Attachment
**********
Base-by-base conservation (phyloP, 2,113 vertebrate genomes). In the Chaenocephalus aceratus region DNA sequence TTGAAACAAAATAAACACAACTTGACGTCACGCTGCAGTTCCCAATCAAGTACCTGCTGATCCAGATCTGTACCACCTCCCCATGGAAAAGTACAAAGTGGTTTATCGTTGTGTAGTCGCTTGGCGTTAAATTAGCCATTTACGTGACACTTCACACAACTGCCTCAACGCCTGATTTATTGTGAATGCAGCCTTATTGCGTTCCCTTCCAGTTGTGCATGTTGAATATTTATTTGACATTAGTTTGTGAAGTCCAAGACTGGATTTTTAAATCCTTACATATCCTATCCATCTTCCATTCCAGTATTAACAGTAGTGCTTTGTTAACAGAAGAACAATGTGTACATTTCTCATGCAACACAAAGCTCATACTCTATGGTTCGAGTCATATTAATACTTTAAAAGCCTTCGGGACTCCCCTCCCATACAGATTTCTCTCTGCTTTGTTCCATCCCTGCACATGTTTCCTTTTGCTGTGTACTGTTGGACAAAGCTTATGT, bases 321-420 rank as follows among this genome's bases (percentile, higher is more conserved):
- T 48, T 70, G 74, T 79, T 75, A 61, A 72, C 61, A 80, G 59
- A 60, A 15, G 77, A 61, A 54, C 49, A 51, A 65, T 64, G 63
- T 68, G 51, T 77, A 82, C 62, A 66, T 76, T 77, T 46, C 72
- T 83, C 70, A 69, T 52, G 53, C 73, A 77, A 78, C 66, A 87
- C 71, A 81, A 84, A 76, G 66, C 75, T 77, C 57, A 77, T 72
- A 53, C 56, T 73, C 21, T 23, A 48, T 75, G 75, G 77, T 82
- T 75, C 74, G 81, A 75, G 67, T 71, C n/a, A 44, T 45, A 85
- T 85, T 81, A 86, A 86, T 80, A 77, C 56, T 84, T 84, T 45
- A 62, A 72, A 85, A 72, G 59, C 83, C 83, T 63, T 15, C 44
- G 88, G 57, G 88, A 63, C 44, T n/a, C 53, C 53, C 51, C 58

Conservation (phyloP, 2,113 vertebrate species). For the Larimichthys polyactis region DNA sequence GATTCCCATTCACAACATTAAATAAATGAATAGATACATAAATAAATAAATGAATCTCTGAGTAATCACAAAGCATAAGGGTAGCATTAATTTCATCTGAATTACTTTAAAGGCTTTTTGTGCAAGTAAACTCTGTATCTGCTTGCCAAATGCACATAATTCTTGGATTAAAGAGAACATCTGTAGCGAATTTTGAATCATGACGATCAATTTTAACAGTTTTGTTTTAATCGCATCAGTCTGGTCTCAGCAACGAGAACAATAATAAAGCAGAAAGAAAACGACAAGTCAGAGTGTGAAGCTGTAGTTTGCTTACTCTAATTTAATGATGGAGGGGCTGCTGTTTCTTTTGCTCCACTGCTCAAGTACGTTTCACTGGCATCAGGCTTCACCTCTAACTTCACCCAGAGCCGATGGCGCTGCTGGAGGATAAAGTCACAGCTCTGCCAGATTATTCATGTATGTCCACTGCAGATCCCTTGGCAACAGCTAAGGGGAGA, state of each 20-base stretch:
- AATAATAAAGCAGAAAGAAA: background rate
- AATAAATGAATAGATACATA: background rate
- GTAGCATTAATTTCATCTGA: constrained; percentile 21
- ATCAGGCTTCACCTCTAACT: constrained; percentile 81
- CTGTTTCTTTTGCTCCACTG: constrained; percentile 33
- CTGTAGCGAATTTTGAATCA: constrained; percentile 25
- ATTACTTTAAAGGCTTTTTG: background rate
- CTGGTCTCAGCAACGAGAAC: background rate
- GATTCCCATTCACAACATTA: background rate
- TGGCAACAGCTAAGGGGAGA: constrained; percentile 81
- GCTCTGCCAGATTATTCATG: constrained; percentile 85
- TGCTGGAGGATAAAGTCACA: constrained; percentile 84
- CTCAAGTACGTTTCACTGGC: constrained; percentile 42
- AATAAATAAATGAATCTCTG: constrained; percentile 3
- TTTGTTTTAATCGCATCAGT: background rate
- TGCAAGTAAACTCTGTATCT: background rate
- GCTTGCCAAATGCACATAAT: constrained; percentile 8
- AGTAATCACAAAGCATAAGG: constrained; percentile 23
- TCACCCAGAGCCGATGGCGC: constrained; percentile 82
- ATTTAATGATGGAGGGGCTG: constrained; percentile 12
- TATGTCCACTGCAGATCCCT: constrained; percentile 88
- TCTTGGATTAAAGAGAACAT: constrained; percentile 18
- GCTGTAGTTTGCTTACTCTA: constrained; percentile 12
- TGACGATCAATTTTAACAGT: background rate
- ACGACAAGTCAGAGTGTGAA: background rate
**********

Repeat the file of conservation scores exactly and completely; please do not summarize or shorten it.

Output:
Base-by-base conservation (phyloP, 2,113 vertebrate genomes). In the Chaenocephalus aceratus region DNA sequence TTGAAACAAAATAAACACAACTTGACGTCACGCTGCAGTTCCCAATCAAGTACCTGCTGATCCAGATCTGTACCACCTCCCCATGGAAAAGTACAAAGTGGTTTATCGTTGTGTAGTCGCTTGGCGTTAAATTAGCCATTTACGTGACACTTCACACAACTGCCTCAACGCCTGATTTATTGTGAATGCAGCCTTATTGCGTTCCCTTCCAGTTGTGCATGTTGAATATTTATTTGACATTAGTTTGTGAAGTCCAAGACTGGATTTTTAAATCCTTACATATCCTATCCATCTTCCATTCCAGTATTAACAGTAGTGCTTTGTTAACAGAAGAACAATGTGTACATTTCTCATGCAACACAAAGCTCATACTCTATGGTTCGAGTCATATTAATACTTTAAAAGCCTTCGGGACTCCCCTCCCATACAGATTTCTCTCTGCTTTGTTCCATCCCTGCACATGTTTCCTTTTGCTGTGTACTGTTGGACAAAGCTTATGT, bases 321-420 rank as follows among this genome's bases (percentile, higher is more conserved):
- T 48, T 70, G 74, T 79, T 75, A 61, A 72, C 61, A 80, G 59
- A 60, A 15, G 77, A 61, A 54, C 49, A 51, A 65, T 64, G 63
- T 68, G 51, T 77, A 82, C 62, A 66, T 76, T 77, T 46, C 72
- T 83, C 70, A 69, T 52, G 53, C 73, A 77, A 78, C 66, A 87
- C 71, A 81, A 84, A 76, G 66, C 75, T 77, C 57, A 77, T 72
- A 53, C 56, T 73, C 21, T 23, A 48, T 75, G 75, G 77, T 82
- T 75, C 74, G 81, A 75, G 67, T 71, C n/a, A 44, T 45, A 85
- T 85, T 81, A 86, A 86, T 80, A 77, C 56, T 84, T 84, T 45
- A 62, A 72, A 85, A 72, G 59, C 83, C 83, T 63, T 15, C 44
- G 88, G 57, G 88, A 63, C 44, T n/a, C 53, C 53, C 51, C 58

Conservation (phyloP, 2,113 vertebrate species). For the Larimichthys polyactis region DNA sequence GATTCCCATTCACAACATTAAATAAATGAATAGATACATAAATAAATAAATGAATCTCTGAGTAATCACAAAGCATAAGGGTAGCATTAATTTCATCTGAATTACTTTAAAGGCTTTTTGTGCAAGTAAACTCTGTATCTGCTTGCCAAATGCACATAATTCTTGGATTAAAGAGAACATCTGTAGCGAATTTTGAATCATGACGATCAATTTTAACAGTTTTGTTTTAATCGCATCAGTCTGGTCTCAGCAACGAGAACAATAATAAAGCAGAAAGAAAACGACAAGTCAGAGTGTGAAGCTGTAGTTTGCTTACTCTAATTTAATGATGGAGGGGCTGCTGTTTCTTTTGCTCCACTGCTCAAGTACGTTTCACTGGCATCAGGCTTCACCTCTAACTTCACCCAGAGCCGATGGCGCTGCTGGAGGATAAAGTCACAGCTCTGCCAGATTATTCATGTATGTCCACTGCAGATCCCTTGGCAACAGCTAAGGGGAGA, state of each 20-base stretch:
- AATAATAAAGCAGAAAGAAA: background rate
- AATAAATGAATAGATACATA: background rate
- GTAGCATTAATTTCATCTGA: constrained; percentile 21
- ATCAGGCTTCACCTCTAACT: constrained; percentile 81
- CTGTTTCTTTTGCTCCACTG: constrained; percentile 33
- CTGTAGCGAATTTTGAATCA: constrained; percentile 25
- ATTACTTTAAAGGCTTTTTG: background rate
- CTGGTCTCAGCAACGAGAAC: background rate
- GATTCCCATTCACAACATTA: background rate
- TGGCAACAGCTAAGGGGAGA: constrained; percentile 81
- GCTCTGCCAGATTATTCATG: constrained; percentile 85
- TGCTGGAGGATAAAGTCACA: constrained; percentile 84
- CTCAAGTACGTTTCACTGGC: constrained; percentile 42
- AATAAATAAATGAATCTCTG: constrained; percentile 3
- TTTGTTTTAATCGCATCAGT: background rate
- TGCAAGTAAACTCTGTATCT: background rate
- GCTTGCCAAATGCACATAAT: constrained; percentile 8
- AGTAATCACAAAGCATAAGG: constrained; percentile 23
- TCACCCAGAGCCGATGGCGC: constrained; percentile 82
- ATTTAATGATGGAGGGGCTG: constrained; percentile 12
- TATGTCCACTGCAGATCCCT: constrained; percentile 88
- TCTTGGATTAAAGAGAACAT: constrained; percentile 18
- GCTGTAGTTTGCTTACTCTA: constrained; percentile 12
- TGACGATCAATTTTAACAGT: background rate
- ACGACAAGTCAGAGTGTGAA: background rate